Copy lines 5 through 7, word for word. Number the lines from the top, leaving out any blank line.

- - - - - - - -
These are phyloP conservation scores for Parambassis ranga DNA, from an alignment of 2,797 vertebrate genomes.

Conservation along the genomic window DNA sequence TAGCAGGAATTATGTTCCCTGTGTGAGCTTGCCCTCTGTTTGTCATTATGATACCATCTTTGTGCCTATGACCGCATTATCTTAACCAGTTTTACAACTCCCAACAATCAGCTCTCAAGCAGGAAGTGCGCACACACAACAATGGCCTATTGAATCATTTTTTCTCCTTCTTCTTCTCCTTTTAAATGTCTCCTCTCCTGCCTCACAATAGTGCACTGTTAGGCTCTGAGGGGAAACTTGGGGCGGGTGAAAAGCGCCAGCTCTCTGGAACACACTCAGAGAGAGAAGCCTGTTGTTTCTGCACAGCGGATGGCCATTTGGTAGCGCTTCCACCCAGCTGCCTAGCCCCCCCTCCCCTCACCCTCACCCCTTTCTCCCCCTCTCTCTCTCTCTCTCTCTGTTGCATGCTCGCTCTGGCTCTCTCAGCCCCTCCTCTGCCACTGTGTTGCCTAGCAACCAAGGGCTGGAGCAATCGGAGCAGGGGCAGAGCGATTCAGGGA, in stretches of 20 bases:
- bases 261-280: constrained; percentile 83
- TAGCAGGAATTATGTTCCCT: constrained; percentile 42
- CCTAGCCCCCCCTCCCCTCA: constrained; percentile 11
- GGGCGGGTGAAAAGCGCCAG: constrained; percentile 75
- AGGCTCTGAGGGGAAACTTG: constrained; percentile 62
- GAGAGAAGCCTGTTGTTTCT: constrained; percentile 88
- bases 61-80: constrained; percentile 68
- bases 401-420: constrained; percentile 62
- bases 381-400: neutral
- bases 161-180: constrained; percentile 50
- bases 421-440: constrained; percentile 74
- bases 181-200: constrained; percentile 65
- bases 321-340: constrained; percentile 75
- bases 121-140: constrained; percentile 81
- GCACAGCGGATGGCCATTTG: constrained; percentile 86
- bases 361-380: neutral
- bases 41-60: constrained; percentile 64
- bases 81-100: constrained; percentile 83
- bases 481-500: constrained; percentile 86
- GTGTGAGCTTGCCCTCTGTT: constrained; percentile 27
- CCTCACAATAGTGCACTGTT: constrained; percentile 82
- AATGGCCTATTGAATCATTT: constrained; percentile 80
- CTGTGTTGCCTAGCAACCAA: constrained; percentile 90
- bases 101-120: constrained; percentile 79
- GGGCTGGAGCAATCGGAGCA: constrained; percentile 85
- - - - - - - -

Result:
- CCTAGCCCCCCCTCCCCTCA: constrained; percentile 11
- GGGCGGGTGAAAAGCGCCAG: constrained; percentile 75
- AGGCTCTGAGGGGAAACTTG: constrained; percentile 62